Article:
antiParallel :: Int -> (Int,Int,Int)
antiParallel n = (if h == 0 then 12 else h, m, s)
    where t = truncate $ (fromIntegral n + 0.5) * 43200 / 11
          (h, ms) = t `divMod` 3600
          (m, s) = ms `divMod` 60

main = mapM_ (putStrLn . renderTime . antiParallel) [0..10]
    where renderTime (h,m,s) = printf "%02d:%02d:%02d" h m s
lisp-logo.png

Common Lisp

I’m not sure where in the extensive Common Lisp library the time formatting functions are. All I’ve been able to write is this crappy version. A lot of Lisp purists will be really unhappy with the for-loop and demand that it be rewritten with tail recursion, but whatever:

(loop for i from 0 to 10 do
  (let*
    ((p (/ (* (+ i 0.5) 43200.0) 11))
     (h (/ p 3600))
     (m (mod p 3600)))
    (format t "~1,'0d:~2,'0d:~2,'0d~%"
      (truncate (if (< p 3600) 12 h))
      (truncate (/ m 60))
      (truncate (mod m 60)))))
clojure-logo.png

Clojure

Here’s the version without the time functions:

(doseq [i (range 0 11)]
  (let [
    p (int (/ (* (+ i 0.5) 43200.0) 11))
    h (quot p 3600)
    m (rem p 3600)]
    (printf "%02d:%02d:%02d\n" (if (zero? h) 12 h) (quot m 60) (rem m 60))))
erlang-logo.png

Erlang

With the usual direct computation:

% First line is ignored when running with escript
main(_) ->
  lists:foreach(fun (I) ->
    P = trunc((I + 0.5) * 43200 / 11),
    H = trunc(P / 3600),
    M = trunc(P rem 3600),
    io:format("~2..0b:~2..0b:~2..0b~n", [trunc(case H of 0->12;_->H end), trunc(M/60), trunc(M rem 60)])
  end, lists:seq(0,10)).
ada-logo.png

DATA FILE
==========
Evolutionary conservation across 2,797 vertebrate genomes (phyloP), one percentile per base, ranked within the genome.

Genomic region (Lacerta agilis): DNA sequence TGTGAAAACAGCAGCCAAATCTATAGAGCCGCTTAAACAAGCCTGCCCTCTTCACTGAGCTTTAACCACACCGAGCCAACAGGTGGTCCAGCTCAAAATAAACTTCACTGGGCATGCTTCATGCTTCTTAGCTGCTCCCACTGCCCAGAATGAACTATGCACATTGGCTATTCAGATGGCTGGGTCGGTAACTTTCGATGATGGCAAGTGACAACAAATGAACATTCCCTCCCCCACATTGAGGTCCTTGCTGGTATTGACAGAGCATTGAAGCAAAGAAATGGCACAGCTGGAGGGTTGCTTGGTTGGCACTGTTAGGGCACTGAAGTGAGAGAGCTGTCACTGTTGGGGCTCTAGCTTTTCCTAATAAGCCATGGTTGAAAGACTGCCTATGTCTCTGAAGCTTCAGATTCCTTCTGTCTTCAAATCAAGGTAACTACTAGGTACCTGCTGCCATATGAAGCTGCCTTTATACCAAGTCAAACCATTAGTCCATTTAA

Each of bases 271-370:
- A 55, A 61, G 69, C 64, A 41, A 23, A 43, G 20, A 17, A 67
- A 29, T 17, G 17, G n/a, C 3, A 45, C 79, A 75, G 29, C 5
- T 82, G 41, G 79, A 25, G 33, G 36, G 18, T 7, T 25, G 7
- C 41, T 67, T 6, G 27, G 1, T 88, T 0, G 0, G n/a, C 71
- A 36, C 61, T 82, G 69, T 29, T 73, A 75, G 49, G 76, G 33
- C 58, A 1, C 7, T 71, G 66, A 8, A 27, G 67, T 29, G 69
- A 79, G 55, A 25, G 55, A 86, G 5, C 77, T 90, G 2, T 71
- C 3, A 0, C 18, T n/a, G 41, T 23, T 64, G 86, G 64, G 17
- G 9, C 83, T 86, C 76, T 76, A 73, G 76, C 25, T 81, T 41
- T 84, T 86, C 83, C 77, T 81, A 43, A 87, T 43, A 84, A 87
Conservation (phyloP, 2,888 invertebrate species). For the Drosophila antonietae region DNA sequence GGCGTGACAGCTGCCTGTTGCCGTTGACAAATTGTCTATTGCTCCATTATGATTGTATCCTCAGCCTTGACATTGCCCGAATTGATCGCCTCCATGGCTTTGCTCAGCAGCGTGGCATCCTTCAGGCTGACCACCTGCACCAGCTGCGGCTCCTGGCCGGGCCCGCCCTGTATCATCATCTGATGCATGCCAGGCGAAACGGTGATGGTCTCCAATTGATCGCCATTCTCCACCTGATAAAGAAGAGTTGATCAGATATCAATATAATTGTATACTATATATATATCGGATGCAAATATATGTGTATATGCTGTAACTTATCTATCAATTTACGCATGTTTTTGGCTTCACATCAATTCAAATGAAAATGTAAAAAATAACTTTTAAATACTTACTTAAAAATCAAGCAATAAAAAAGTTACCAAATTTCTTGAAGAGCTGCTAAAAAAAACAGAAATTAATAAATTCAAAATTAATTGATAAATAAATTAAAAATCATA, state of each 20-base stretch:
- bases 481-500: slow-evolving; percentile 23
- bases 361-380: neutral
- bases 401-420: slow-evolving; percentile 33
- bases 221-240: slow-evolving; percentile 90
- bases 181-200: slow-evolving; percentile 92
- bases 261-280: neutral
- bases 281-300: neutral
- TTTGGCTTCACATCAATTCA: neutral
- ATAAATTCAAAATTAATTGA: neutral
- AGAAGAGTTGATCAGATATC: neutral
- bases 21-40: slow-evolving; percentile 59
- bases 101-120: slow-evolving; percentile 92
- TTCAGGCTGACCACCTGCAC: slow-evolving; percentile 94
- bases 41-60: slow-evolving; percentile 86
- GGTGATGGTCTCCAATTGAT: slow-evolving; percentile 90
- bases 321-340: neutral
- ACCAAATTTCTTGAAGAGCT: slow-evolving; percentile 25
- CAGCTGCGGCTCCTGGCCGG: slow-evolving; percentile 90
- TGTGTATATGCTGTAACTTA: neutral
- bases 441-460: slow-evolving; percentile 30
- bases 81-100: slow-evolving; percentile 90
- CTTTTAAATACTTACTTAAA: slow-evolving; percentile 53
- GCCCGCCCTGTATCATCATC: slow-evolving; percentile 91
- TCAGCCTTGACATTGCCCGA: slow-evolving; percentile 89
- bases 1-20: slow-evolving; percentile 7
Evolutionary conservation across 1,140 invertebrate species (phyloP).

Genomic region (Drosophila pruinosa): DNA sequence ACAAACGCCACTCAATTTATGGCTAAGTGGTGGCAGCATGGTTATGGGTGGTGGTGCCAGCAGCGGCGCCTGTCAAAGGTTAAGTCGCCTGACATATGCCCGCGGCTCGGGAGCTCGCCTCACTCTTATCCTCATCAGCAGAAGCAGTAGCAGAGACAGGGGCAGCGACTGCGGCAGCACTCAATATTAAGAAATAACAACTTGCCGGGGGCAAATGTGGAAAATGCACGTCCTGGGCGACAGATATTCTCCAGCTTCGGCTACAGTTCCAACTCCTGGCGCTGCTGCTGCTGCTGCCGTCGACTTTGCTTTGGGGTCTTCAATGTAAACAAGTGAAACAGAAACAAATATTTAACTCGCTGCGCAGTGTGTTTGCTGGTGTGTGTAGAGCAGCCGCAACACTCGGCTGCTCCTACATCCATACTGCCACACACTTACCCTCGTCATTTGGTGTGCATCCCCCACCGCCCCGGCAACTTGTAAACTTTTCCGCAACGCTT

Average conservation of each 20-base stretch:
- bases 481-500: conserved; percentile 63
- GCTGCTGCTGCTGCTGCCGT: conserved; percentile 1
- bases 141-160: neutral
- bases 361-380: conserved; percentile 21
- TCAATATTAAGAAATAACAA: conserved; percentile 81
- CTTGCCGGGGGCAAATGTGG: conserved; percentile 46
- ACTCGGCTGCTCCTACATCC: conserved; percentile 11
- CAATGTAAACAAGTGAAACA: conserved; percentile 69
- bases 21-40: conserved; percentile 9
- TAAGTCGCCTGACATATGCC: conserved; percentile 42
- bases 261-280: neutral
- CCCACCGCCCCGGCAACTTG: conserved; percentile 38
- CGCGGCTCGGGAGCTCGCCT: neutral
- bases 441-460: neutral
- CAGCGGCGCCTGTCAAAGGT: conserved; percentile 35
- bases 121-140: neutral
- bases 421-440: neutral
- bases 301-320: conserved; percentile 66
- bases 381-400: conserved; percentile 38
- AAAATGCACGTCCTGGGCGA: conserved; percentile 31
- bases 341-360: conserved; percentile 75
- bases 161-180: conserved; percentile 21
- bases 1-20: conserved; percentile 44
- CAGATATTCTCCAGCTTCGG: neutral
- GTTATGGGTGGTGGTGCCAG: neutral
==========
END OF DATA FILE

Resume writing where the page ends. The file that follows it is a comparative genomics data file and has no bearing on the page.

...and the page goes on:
Ada

The shortest solution I could find uses a non-standard package, from the GNU Ada distribution, GNAT:

with Ada.Calendar, GNAT.Calendar.Time_IO. Ada.Text_IO;
use Ada.Calendar, GNAT.Calendar.Time_IO, Ada.Text_IO;

procedure Clock_Hands is
    T: Time;
begin
    for I in 0..10 loop
        T := Time_Of(2000, 1, 1, (Duration(I)+0.5)*Duration(43200.0/11.0));
        Put_Time(T, "%I:%M:%S"); New_Line;
    end loop;
end Clock_Hands;
fortran-logo.png

Fortran

This one works with Fortran 90 and later. I haven’t learned if there is a nice time formatting function yet.

program antiparallel_clock_hands

    integer :: h, m, t

    do i = 0, 10
        t = int((i + 0.5) * 43200.0 / 11);
        h = t / 3600;
        m = mod(t, 3600);
        if (h == 0) h = 12
        write (*, '(i2.2,":",i2.2,":",i2.2)') h, m / 60, mod(m, 60)
    end do
end
matlab-logo.gif

MATLAB

Thanks to Juan Carrillo for this one:
t = ((0:10)+0.5)*43200/11;
hours = floor(t/3600)+12*(floor(t/3600) == 0);
minutes = floor(mod(t/60,60));
seconds = floor(mod(t,60));
fprintf('%02i:%02i:%02i\n',[hours;minutes;seconds])
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Julia

This is the direct way:
for i = 0:10
  t = (i + 0.5) * 43200.0 / 11
  h = div(t, 3600)
  m = mod(t, 3600)
  @printf("%02d:%02d:%02d\n", (h == 0 ? 12 : h), div(m, 60), mod(m,60))
end
r-logo.png

R

These solutions are courtesy of Sourav Sen Gupta. Here it is in three lines:
t <- ((0:10) + 0.5) * 43200 / 11
f <- format(.POSIXct(t,tz="GMT"), "%I:%M:%S")
write(f, stdout())
And as a nice one-liner:
write(format(.POSIXct(((0:10)+0.5)*43200/11, tz="GMT"), "%I:%M:%S"), stdout())